I started the article with a wee drop of wariness. But it turns out to be spot on in my opinion.
I don't like the moralising at all, but the wider issue is that of sexuality - both male and female.
The treatment of women with regards to their sexuality is terrible, as moralisers like the daily mail are the first to gossip about the way a woman looks - too fat, too thin, too tired, too this that and the other. The sexualisation of women starts young and is not caused by padded bras. I heard them referred to yesterday as the "paedophile pound" which is stupid. Are these 'offending' clothes produced for paedophiles or young girls who are surrounded by pictures of what beauty is or should be?
Men get it too, but girls get it worse. And from both sides. Women tend to gossip with real spite about women far more than men do about them in my opinion and experience.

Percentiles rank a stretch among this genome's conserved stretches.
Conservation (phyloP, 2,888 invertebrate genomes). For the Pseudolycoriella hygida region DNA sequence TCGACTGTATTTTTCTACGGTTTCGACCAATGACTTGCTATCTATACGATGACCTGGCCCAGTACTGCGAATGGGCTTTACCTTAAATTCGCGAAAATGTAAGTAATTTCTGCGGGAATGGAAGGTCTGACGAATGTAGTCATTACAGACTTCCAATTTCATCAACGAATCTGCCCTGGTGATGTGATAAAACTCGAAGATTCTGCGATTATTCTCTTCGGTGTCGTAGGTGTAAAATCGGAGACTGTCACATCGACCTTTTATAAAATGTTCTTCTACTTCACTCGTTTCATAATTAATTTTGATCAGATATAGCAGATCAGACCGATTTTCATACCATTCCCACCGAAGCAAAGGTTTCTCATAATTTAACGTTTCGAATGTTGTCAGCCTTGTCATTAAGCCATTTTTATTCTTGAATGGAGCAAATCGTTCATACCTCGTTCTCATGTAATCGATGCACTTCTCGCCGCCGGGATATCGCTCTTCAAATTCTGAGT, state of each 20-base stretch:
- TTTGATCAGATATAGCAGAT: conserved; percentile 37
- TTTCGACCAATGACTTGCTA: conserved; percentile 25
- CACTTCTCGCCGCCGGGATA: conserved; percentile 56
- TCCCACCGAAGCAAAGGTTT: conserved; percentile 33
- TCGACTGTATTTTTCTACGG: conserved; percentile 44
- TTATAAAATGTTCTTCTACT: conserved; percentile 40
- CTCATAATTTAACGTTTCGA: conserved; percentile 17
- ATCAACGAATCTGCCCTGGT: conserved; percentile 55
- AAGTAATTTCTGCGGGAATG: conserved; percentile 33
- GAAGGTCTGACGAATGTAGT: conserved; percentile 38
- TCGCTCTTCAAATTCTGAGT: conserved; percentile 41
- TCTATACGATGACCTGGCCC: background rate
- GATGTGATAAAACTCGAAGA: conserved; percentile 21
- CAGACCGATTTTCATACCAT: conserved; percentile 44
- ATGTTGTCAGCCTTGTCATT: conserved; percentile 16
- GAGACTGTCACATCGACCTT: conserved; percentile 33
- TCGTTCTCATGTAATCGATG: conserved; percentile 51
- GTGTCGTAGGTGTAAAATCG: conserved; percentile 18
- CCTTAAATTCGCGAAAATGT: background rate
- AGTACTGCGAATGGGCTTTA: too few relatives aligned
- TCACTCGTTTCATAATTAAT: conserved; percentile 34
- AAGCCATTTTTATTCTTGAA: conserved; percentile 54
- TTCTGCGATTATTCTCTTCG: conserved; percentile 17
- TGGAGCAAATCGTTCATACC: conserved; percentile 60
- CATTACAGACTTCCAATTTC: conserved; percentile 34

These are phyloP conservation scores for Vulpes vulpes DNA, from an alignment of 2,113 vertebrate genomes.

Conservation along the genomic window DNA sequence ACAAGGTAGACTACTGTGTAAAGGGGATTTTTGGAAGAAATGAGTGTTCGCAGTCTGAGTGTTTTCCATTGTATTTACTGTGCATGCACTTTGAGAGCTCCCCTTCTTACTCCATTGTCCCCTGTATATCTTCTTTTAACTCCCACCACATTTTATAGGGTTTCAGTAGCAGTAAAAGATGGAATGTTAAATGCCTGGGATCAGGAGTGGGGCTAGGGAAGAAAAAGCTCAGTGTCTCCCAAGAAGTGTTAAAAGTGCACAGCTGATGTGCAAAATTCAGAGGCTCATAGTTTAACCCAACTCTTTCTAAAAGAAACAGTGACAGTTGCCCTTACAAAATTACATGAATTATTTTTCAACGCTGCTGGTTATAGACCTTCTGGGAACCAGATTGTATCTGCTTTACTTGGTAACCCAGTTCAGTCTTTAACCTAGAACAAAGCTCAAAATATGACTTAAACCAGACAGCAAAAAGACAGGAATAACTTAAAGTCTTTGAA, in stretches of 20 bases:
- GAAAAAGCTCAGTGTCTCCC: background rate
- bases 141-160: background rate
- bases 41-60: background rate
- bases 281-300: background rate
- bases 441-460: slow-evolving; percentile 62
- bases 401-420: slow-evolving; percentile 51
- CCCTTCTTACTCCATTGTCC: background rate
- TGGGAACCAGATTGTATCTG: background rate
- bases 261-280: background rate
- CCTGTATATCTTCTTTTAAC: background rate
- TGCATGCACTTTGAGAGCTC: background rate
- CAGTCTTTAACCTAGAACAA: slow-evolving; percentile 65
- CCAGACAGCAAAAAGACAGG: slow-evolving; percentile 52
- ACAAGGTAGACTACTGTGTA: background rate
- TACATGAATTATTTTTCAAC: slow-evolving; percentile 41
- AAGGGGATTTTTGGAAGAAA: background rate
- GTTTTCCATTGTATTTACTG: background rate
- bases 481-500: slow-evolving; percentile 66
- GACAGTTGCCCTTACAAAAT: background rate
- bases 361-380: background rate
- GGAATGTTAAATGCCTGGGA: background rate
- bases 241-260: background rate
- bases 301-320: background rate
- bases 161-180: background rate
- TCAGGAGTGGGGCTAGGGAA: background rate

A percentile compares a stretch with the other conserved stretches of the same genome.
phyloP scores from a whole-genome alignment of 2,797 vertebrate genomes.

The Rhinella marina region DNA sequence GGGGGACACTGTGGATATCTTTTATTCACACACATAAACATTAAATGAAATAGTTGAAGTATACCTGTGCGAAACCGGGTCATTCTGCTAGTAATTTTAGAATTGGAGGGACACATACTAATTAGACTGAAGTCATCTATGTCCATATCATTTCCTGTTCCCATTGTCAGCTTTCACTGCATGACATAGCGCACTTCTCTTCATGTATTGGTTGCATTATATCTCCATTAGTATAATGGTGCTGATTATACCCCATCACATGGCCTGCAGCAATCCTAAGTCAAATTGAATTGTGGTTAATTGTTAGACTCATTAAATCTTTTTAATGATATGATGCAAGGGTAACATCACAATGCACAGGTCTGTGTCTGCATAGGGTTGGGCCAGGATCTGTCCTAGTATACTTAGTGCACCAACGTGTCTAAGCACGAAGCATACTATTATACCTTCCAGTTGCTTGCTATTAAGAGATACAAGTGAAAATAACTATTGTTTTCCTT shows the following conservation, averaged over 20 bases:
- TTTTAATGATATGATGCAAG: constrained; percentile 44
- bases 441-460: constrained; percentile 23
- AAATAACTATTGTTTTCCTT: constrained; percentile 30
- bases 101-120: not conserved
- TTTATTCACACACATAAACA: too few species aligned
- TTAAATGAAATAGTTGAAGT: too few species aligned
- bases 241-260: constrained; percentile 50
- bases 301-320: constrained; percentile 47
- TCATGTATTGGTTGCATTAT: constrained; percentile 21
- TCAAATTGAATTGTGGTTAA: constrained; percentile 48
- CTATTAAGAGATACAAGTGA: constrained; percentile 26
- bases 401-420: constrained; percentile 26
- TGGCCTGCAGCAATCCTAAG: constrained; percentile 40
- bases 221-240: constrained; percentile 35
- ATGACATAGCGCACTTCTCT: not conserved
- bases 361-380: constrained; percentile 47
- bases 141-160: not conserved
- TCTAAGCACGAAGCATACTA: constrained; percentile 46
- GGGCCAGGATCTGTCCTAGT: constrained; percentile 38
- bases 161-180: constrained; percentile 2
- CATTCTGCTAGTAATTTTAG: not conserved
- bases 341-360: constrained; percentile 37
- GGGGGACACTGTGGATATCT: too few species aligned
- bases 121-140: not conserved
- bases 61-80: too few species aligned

Beauty and looks are so commercialised from such a young age that it's the pressure these people, girls in this case, to look a certain way that bring these clothes about.
Many feminists, too many in my view, see sex as the exploitation of women and therefore something to be shunned. I know, see and read many feminists talking up sex as a problem, but I disagree. The point is not that sex is evil, I'm rather partial to it myself. But rather, it's how people deal with it. How happy they are in their own skins and how much courage and mental strength they have. That's the decisive factor.
"Padded bras for preteens are not the problem. The problem is a culture of prosthetic, commodified female sexual performance, a culture which morally posturing politicians appear to deem perfectly acceptable as long as it is not 'premature'. By assuming that sexuality can only ever be imposed upon girl children, campaigns to 'let girls be girls' ignore the fact that late capitalism refuses to let women be women - at any age"